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“Caïn venant de tuer son frère Abel, by Henry Vidal in Tuileries Garden in Paris, France.” Wikimedia Commons

Some students at Columbia University think many parts of Greek Mythology - such as Ovid's version of “The Rape of Persephone” - need a “trigger warning.” And there's precedence for them getting their way.

A “trigger”- a term used in academic circles for 20 years, which in recent times has found a broader popularity throughout the internet- refers to material - whether in a story, a film, a photograph - that could potentially induce bouts of PTSD in survivors of anything from assault to a lower income upbringing.

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As the term has gained ground, critics of the term and its perceived overuse have grown, too - from all sides of the socio-political spectrum. Sex blogger Susannah Breslin wrote in a 2010 post:

“[Feminists are using trigger warnings] like a Southern cook applies Pam cooking spray to an overused nonstick frying pan. They're like a flashing neon sign, attracting *more* attention to a particularly explicit post, even as it purports to deflect the attention of those to whom it might actually be relevant.”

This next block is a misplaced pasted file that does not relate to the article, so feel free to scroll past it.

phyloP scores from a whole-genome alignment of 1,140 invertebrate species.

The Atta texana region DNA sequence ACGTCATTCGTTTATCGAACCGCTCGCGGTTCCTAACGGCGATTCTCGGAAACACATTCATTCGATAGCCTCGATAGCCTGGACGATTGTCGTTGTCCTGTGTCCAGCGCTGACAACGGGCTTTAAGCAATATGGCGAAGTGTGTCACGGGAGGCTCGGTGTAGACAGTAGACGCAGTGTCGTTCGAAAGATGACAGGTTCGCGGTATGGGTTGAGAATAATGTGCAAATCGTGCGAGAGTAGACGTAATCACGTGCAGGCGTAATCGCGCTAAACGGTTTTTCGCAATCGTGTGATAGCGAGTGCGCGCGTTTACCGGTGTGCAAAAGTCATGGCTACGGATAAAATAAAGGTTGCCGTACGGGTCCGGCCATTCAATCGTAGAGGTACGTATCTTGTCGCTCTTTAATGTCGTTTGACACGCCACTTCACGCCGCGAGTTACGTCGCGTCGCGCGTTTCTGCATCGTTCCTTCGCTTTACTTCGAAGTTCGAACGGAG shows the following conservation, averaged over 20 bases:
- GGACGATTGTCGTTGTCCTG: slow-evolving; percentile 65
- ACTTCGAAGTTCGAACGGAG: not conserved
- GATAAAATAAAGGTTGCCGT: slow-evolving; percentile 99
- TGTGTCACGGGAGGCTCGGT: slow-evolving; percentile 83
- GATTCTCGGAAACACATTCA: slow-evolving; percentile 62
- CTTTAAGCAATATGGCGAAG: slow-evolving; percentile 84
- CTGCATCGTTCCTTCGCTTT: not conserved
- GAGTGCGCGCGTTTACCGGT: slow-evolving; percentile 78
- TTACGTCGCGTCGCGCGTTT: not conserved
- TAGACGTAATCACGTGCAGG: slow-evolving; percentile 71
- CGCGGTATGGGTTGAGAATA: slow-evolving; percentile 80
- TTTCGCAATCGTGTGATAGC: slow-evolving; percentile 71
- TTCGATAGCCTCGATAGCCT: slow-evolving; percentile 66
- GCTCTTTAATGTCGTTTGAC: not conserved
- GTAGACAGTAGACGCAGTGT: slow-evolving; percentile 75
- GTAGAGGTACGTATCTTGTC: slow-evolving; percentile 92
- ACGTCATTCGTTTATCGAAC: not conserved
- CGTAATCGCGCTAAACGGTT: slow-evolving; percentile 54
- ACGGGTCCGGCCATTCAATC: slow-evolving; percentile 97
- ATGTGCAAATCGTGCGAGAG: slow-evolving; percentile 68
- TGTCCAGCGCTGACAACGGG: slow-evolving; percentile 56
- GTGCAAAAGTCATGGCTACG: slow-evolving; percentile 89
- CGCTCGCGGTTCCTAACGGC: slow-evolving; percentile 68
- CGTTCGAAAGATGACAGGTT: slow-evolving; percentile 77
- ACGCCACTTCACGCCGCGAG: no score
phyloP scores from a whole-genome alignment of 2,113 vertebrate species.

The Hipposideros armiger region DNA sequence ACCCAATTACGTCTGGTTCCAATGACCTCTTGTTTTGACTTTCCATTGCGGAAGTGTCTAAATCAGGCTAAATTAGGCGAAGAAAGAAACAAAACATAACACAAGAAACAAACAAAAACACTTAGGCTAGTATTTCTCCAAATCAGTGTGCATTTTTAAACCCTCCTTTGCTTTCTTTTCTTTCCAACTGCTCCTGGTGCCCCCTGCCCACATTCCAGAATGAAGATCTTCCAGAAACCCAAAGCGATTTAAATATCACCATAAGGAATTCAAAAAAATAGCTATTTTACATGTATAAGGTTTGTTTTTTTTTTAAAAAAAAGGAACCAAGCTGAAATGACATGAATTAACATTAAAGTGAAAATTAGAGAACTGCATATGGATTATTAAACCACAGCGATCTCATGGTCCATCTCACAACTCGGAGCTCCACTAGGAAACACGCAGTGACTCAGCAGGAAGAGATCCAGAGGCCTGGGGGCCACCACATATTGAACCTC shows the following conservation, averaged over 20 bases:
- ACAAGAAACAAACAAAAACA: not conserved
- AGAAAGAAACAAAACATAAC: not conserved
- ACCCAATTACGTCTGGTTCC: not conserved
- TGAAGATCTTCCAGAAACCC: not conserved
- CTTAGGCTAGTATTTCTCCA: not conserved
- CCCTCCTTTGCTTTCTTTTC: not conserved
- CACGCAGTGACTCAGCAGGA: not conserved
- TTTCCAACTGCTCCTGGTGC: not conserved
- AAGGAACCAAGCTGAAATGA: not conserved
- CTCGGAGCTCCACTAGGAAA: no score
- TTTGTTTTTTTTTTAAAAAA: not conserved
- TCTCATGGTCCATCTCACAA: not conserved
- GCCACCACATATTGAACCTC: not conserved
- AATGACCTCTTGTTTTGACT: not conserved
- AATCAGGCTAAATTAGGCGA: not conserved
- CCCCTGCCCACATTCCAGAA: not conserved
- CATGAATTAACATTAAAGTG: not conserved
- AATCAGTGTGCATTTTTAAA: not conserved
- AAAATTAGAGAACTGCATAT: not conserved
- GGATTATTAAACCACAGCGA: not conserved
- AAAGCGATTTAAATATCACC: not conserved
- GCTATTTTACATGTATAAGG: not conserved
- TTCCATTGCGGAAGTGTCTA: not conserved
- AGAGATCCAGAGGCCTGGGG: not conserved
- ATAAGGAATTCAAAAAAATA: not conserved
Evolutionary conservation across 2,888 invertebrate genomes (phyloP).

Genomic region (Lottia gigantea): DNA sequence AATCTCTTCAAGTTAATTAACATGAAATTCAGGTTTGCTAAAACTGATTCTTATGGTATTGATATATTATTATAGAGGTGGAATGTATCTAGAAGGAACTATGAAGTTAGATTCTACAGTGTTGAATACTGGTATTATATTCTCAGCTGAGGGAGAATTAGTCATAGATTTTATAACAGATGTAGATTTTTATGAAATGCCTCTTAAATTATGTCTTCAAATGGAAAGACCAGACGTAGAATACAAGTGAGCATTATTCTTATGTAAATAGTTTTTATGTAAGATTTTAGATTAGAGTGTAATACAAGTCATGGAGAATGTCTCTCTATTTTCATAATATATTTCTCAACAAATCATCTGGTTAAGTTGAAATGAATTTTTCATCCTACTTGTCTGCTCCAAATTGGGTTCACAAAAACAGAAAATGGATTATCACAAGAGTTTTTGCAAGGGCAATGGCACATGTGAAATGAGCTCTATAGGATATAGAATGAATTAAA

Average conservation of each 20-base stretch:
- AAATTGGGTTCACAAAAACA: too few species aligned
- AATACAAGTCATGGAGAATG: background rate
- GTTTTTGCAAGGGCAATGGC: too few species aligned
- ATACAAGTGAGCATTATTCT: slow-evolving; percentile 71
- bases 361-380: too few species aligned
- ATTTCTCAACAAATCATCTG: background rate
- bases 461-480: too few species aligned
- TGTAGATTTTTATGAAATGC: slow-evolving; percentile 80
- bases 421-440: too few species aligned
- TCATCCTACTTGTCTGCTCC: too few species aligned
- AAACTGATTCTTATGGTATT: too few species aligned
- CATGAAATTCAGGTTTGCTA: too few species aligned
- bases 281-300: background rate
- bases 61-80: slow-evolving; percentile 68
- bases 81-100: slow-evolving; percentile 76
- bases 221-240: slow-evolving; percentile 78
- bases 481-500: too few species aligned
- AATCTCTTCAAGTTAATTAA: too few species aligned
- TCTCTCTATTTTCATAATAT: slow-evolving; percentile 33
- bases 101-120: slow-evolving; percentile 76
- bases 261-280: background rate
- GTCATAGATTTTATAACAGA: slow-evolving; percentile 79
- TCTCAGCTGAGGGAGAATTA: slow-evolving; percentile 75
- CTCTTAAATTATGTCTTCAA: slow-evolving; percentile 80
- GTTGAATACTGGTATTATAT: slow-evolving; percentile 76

So, when a student op-ed piece ran on April 30th, calling on the school to implement “trigger warnings” for materials that could prove traumatic for survivors, the backlash was swift and brutal. From the op-ed:

“These texts, wrought with histories and narratives of exclusion and oppression, can be difficult to read and discuss as a survivor, a person of color, or a student from a low-income background.”

One of the hundreds of commenters had this to say:

"Grow up, open up, care less about your identity and more about your passions. Such an insufferable breed of self-centered Care Bears.”

And another:

“As an Hispanic former student, I really don't trust people who merely invoke minority struggles as a cudgel in order to dictate what can and can't be taught in a classroom and how it can or can't be taught.”

And another:

“The entire point of this wave, propagated by young sheep, is to SHUT DOWN dialogue, so that no one dares question the indoctrination.”

The students who wrote the op-ed may get their wish however. Consider this: in the past two years, UC Santa Barbara instated a “trigger warning policy” for classrooms, and Oberlin College produced a guide book for professors detailing trigger warnings for academic materials (which it later amended, after many complaints).

It's a long, winding road for a term that originally only applied to veterans suffering from PTSD.